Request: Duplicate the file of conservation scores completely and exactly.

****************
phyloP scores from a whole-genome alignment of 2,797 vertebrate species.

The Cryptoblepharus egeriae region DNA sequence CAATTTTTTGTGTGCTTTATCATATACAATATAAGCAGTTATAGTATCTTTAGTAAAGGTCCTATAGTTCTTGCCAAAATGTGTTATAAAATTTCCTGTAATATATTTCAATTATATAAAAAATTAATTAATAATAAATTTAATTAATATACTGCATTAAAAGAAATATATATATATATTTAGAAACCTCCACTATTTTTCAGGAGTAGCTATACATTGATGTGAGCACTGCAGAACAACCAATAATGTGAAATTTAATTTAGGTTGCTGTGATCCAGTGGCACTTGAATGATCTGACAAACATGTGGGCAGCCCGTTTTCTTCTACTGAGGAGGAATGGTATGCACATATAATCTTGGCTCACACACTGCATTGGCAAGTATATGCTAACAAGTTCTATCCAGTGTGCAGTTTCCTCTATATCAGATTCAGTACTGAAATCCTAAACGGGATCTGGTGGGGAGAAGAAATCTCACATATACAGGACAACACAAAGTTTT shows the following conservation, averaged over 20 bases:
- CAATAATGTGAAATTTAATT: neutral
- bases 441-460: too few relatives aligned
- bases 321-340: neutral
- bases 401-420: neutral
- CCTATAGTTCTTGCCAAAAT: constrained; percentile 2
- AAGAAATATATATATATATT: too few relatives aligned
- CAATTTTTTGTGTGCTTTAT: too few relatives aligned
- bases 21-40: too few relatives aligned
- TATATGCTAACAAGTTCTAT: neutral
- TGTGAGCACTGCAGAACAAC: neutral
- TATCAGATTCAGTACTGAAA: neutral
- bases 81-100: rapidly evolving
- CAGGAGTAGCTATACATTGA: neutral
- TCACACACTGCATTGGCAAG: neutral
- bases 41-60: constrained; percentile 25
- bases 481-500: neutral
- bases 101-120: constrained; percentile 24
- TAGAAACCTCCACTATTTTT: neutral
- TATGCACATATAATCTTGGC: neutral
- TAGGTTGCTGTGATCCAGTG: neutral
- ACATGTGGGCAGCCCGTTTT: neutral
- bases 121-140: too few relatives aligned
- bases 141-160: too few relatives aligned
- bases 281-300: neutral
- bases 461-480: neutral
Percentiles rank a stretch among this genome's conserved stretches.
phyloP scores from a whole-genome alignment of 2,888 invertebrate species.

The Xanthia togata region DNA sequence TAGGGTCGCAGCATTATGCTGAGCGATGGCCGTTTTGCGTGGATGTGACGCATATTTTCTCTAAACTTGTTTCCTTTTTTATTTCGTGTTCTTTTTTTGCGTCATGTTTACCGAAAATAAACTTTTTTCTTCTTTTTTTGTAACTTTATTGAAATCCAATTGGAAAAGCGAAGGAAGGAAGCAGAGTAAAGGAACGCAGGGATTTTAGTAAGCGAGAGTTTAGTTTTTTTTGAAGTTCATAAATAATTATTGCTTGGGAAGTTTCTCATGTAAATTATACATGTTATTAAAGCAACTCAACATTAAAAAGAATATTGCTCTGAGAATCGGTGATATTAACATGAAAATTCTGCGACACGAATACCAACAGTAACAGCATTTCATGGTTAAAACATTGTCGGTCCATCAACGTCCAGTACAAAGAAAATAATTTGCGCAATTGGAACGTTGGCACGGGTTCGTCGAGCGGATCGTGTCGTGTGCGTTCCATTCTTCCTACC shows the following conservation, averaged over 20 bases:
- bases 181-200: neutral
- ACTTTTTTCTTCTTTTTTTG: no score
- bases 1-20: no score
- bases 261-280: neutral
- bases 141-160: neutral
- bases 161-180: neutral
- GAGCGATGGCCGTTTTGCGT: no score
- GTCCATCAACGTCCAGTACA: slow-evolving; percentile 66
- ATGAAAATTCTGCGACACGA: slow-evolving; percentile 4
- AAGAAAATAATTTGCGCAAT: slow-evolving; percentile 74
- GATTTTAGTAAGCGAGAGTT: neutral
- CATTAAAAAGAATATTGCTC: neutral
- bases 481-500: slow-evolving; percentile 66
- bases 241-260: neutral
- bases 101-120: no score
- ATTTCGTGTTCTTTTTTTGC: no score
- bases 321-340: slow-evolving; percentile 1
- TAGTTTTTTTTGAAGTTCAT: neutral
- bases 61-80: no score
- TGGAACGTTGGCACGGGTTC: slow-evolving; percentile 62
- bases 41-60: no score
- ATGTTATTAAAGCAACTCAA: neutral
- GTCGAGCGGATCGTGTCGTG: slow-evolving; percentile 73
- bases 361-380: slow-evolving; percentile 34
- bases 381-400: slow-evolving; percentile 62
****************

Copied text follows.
phyloP scores from a whole-genome alignment of 2,797 vertebrate species.

The Cryptoblepharus egeriae region DNA sequence CAATTTTTTGTGTGCTTTATCATATACAATATAAGCAGTTATAGTATCTTTAGTAAAGGTCCTATAGTTCTTGCCAAAATGTGTTATAAAATTTCCTGTAATATATTTCAATTATATAAAAAATTAATTAATAATAAATTTAATTAATATACTGCATTAAAAGAAATATATATATATATTTAGAAACCTCCACTATTTTTCAGGAGTAGCTATACATTGATGTGAGCACTGCAGAACAACCAATAATGTGAAATTTAATTTAGGTTGCTGTGATCCAGTGGCACTTGAATGATCTGACAAACATGTGGGCAGCCCGTTTTCTTCTACTGAGGAGGAATGGTATGCACATATAATCTTGGCTCACACACTGCATTGGCAAGTATATGCTAACAAGTTCTATCCAGTGTGCAGTTTCCTCTATATCAGATTCAGTACTGAAATCCTAAACGGGATCTGGTGGGGAGAAGAAATCTCACATATACAGGACAACACAAAGTTTT shows the following conservation, averaged over 20 bases:
- CAATAATGTGAAATTTAATT: neutral
- bases 441-460: too few relatives aligned
- bases 321-340: neutral
- bases 401-420: neutral
- CCTATAGTTCTTGCCAAAAT: constrained; percentile 2
- AAGAAATATATATATATATT: too few relatives aligned
- CAATTTTTTGTGTGCTTTAT: too few relatives aligned
- bases 21-40: too few relatives aligned
- TATATGCTAACAAGTTCTAT: neutral
- TGTGAGCACTGCAGAACAAC: neutral
- TATCAGATTCAGTACTGAAA: neutral
- bases 81-100: rapidly evolving
- CAGGAGTAGCTATACATTGA: neutral
- TCACACACTGCATTGGCAAG: neutral
- bases 41-60: constrained; percentile 25
- bases 481-500: neutral
- bases 101-120: constrained; percentile 24
- TAGAAACCTCCACTATTTTT: neutral
- TATGCACATATAATCTTGGC: neutral
- TAGGTTGCTGTGATCCAGTG: neutral
- ACATGTGGGCAGCCCGTTTT: neutral
- bases 121-140: too few relatives aligned
- bases 141-160: too few relatives aligned
- bases 281-300: neutral
- bases 461-480: neutral
Percentiles rank a stretch among this genome's conserved stretches.
phyloP scores from a whole-genome alignment of 2,888 invertebrate species.

The Xanthia togata region DNA sequence TAGGGTCGCAGCATTATGCTGAGCGATGGCCGTTTTGCGTGGATGTGACGCATATTTTCTCTAAACTTGTTTCCTTTTTTATTTCGTGTTCTTTTTTTGCGTCATGTTTACCGAAAATAAACTTTTTTCTTCTTTTTTTGTAACTTTATTGAAATCCAATTGGAAAAGCGAAGGAAGGAAGCAGAGTAAAGGAACGCAGGGATTTTAGTAAGCGAGAGTTTAGTTTTTTTTGAAGTTCATAAATAATTATTGCTTGGGAAGTTTCTCATGTAAATTATACATGTTATTAAAGCAACTCAACATTAAAAAGAATATTGCTCTGAGAATCGGTGATATTAACATGAAAATTCTGCGACACGAATACCAACAGTAACAGCATTTCATGGTTAAAACATTGTCGGTCCATCAACGTCCAGTACAAAGAAAATAATTTGCGCAATTGGAACGTTGGCACGGGTTCGTCGAGCGGATCGTGTCGTGTGCGTTCCATTCTTCCTACC shows the following conservation, averaged over 20 bases:
- bases 181-200: neutral
- ACTTTTTTCTTCTTTTTTTG: no score
- bases 1-20: no score
- bases 261-280: neutral
- bases 141-160: neutral
- bases 161-180: neutral
- GAGCGATGGCCGTTTTGCGT: no score
- GTCCATCAACGTCCAGTACA: slow-evolving; percentile 66
- ATGAAAATTCTGCGACACGA: slow-evolving; percentile 4
- AAGAAAATAATTTGCGCAAT: slow-evolving; percentile 74
- GATTTTAGTAAGCGAGAGTT: neutral
- CATTAAAAAGAATATTGCTC: neutral
- bases 481-500: slow-evolving; percentile 66
- bases 241-260: neutral
- bases 101-120: no score
- ATTTCGTGTTCTTTTTTTGC: no score
- bases 321-340: slow-evolving; percentile 1
- TAGTTTTTTTTGAAGTTCAT: neutral
- bases 61-80: no score
- TGGAACGTTGGCACGGGTTC: slow-evolving; percentile 62
- bases 41-60: no score
- ATGTTATTAAAGCAACTCAA: neutral
- GTCGAGCGGATCGTGTCGTG: slow-evolving; percentile 73
- bases 361-380: slow-evolving; percentile 34
- bases 381-400: slow-evolving; percentile 62